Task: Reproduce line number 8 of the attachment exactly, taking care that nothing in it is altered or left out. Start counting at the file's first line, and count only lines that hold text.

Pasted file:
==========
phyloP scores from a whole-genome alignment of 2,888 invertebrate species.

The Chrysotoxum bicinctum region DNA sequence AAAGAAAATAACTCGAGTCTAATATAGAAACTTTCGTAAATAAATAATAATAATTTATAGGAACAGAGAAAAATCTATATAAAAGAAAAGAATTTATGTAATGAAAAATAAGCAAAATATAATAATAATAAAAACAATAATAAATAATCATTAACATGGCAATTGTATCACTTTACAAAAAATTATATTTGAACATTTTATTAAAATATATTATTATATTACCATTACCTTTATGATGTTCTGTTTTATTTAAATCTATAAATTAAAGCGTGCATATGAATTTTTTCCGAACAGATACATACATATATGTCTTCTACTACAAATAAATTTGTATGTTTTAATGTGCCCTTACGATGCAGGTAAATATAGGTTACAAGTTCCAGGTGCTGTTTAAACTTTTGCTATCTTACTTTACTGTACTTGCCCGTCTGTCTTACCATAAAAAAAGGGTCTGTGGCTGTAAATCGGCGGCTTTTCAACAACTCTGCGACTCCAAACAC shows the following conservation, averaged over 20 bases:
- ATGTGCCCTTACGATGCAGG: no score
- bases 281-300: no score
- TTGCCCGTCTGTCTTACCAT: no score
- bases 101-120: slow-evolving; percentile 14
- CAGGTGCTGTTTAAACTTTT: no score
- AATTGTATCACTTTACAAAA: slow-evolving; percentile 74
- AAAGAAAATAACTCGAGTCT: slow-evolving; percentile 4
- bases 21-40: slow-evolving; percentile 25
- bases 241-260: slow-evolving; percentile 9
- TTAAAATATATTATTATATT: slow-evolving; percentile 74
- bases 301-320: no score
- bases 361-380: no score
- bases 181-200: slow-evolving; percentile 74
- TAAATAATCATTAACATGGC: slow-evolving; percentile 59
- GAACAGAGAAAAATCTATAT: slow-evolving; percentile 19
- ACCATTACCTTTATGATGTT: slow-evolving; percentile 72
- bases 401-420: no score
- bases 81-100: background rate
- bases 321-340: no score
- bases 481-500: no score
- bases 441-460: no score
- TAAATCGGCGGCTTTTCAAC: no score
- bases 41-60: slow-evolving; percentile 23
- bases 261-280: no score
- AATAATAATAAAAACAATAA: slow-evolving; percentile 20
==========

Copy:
- AATTGTATCACTTTACAAAA: slow-evolving; percentile 74